Germans Deploying Soldier Systems Sans Smartphones


PARIS -- Germany will start sending troops to Afghanistan next year equipped with individual computer systems much like the one the U.S. is testing down at White Sands Missile Range, N.M.

The German Bundeswhere will issue 300 of the dismounted soldier systems called GLADIUS in October to infantry soldiers. Those soldiers will train with them for six months before deploying to Afghanistan outfitted with the systems in 2013.

Germany plans to buy 10,000 Gladius systems built by Rheinmettal Defense. Germany started to develop the system that was called IdZ-ES in 2001. A basic system was bought from EADS/Cassidian in 2004 with most commercial-off-the-shelf technologies for 2,800 soldiers testing the system. Rheinmetall has the current contract and displayed the system here at the Eurosatory land warfare conference.

Engineers built the entire system to work in concert down to the underwear the soldier wears under his battle dress uniform. The under shirt has a built in fan and ventilation system to make sure the soldier will not over heat in temperatures up to 104 degrees.

"Every part had to work together or soldiers wouldn't use it," said Olaf Aul, Rheinmettal's head of System Engineering for Soldier Systems.

Many portions of Gladius will remind U.S. soldiers of piecies of the Army's former Future Force Warrior program. The U.S. nixed pieces of Future Force Warrior like the eye scope that Army officials worried would get too expensive to field to large masses.

Rheinmetall engineers did not include smartphones in the current system. However, the squad leader will have a miniature computer connected to the command network that will allow him to see the larger battlefield. The computer is only slightly larger than the Motorola Atrix phones seen at White Sand Missile Range.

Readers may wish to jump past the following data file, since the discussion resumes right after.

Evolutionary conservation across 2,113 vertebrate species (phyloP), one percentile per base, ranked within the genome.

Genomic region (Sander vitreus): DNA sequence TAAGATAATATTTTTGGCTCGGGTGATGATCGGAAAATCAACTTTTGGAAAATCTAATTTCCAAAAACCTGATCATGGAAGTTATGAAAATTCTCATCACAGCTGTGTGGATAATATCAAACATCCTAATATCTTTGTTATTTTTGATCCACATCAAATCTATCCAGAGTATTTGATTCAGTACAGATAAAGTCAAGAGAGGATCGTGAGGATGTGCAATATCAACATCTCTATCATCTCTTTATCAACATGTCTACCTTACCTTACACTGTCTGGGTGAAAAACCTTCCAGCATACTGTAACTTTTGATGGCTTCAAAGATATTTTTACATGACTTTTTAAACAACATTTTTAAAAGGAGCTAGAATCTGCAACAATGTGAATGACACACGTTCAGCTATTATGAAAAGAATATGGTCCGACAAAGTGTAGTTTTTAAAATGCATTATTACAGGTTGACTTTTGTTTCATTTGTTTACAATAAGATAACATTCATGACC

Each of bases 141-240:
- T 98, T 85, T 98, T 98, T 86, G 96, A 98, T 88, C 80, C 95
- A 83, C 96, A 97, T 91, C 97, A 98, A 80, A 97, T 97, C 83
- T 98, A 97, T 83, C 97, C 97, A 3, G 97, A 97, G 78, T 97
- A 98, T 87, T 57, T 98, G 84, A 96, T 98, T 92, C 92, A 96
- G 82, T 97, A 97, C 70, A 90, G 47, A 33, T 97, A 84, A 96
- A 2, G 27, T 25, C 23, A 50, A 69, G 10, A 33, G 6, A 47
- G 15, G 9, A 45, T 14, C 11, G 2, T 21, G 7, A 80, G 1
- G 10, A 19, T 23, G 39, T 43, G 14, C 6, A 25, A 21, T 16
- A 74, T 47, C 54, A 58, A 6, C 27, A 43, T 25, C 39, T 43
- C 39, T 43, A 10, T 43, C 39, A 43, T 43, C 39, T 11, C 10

Every soldier will receive a eye scope and a helmet mounted display that provides the same type of information that a U.S. soldier would see on the smartphone on the U.S. system. However, without the glare during the day or light emitting from the system at night that U.S. soldiers have complained about at the Network Integration Evaluation.

Each German soldier will carry a core computer with two batteries built to run the system for 24 hours. The pack weighs about 11 pounds and the soldiers can recharge the batteries at their vehicle.

The soldiers wear headsets that connect to the UHF squad radio. The squad commander carries a VHF radio that connects to higher headquarters. Push to talk buttons are built into each soldier's G36 assault rifle allowing soldiers to keep their hands on their weapons.

The Gladius system also powers the night vision goggles mounted to the soldier's helmets. The integrated display allows the soldier to see blue and red force positions at night.

"We're excited to see how this works in Afghanistan and in the training before it," Aul said.

-- Mike Hoffman

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